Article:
Spying Documents Demanded Under Public Interest FOIA

By Pam Martens: July 10, 2013 

The Partnership for Civil Justice Fund has filed Freedom of Information Act (FOIA) requests with the National Security Agency (NSA), the Department of Homeland Security (DHS), the Department of Justice (DOJ) and the Federal Bureau of Investigation (FBI) to learn further details about the mass surveillance programs exposed by Edward Snowden. The nonprofit organization is demanding to know the scope of the programs, their operating guidelines and procedures, the retention of data collected through such programs, and internal evaluations attempting to justify these programs’ legality and constitutionality. 

The FOIA request reads in part: “The people of the United States have an urgent need for disclosure of the requested information regarding what appears to be the largest covert surveillance program directed against them in U.S. history. The U.S. government and its agencies that are carrying out these unprecedented surveillance programs are not entitled to hide these programs from the public.” 

In April, the Partnership for Civil Justice Fund released new documents it obtained under a FOIA filing with the Department of Homeland Security (DHS). The documents showed that DHS, the sprawling Federal agency ostensibly created to combat terrorism after the September 11 attacks, routinely spies on peaceful First Amendment activities and required daily briefings on the extent of media attention being given to Occupy Wall Street activities.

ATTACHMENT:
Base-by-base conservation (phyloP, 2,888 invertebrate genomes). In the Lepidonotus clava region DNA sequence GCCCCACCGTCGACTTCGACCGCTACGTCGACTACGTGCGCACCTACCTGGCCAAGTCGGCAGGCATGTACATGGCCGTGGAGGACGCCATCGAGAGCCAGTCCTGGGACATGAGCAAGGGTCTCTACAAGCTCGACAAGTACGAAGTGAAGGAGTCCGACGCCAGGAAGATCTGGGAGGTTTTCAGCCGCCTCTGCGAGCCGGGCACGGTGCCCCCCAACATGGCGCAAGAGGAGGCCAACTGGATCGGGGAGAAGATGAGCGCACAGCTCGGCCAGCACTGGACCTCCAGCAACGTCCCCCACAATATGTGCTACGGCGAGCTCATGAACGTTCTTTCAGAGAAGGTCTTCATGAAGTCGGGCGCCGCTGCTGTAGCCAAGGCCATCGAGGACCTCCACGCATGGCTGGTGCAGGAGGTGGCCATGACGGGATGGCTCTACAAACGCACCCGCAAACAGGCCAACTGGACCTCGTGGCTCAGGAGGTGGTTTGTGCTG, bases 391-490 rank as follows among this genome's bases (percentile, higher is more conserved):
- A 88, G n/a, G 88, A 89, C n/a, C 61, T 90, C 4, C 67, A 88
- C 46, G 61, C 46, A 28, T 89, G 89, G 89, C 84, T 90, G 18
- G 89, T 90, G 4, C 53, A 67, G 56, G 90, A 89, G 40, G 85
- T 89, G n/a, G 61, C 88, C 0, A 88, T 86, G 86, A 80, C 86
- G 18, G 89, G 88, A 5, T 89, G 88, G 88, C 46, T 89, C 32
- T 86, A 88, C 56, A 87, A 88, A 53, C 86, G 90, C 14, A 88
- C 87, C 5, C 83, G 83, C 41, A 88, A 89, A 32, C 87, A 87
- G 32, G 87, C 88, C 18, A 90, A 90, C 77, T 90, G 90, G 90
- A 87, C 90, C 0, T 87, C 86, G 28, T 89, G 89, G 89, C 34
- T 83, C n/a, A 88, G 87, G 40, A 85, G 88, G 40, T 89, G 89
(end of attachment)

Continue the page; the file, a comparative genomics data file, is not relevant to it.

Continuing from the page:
The Occupy documents showed that DHS was interested in the movement’s ability to gain momentum through social media. In an October 2011 memo, an agent wrote: 

“A distinct feature of OWS is how it was born from online organization and continues to use social media to spread its message, organize further protests, and keep protesters connected. OWS and the broader Occupy Together movement that organizes protests in other cities use services such as Twitter, Tumblr, Meetup, and Facebook to this end, as well as having set up a live video feed of the OWS encampment in New York. Announcements, videos, and images are all collected and disseminated via these social networks as well as on the OWS Web site.” 

Another memo notes: 

“Social media and the organic emergence of online communities have driven the rapid expansion of the OWS movement. In New York, OWS leaders have also formed ad hoc committees to organize protesters and manage communications, logistics, and security. The OWS encampment in Zucotti Park features a medical station, distribution point for food and water, and a media center complete with generators and wireless Internet. Organizers hold general assembly meetings twice a day and have established committees and working groups including an Internet Working Group and a Direct Action Committee, which plans protest activities and works to maintain peaceful and controlled demonstrations. This high level of organization has allowed OWS to sustain its operations, disseminate its message, and garner increasing levels of support.” 

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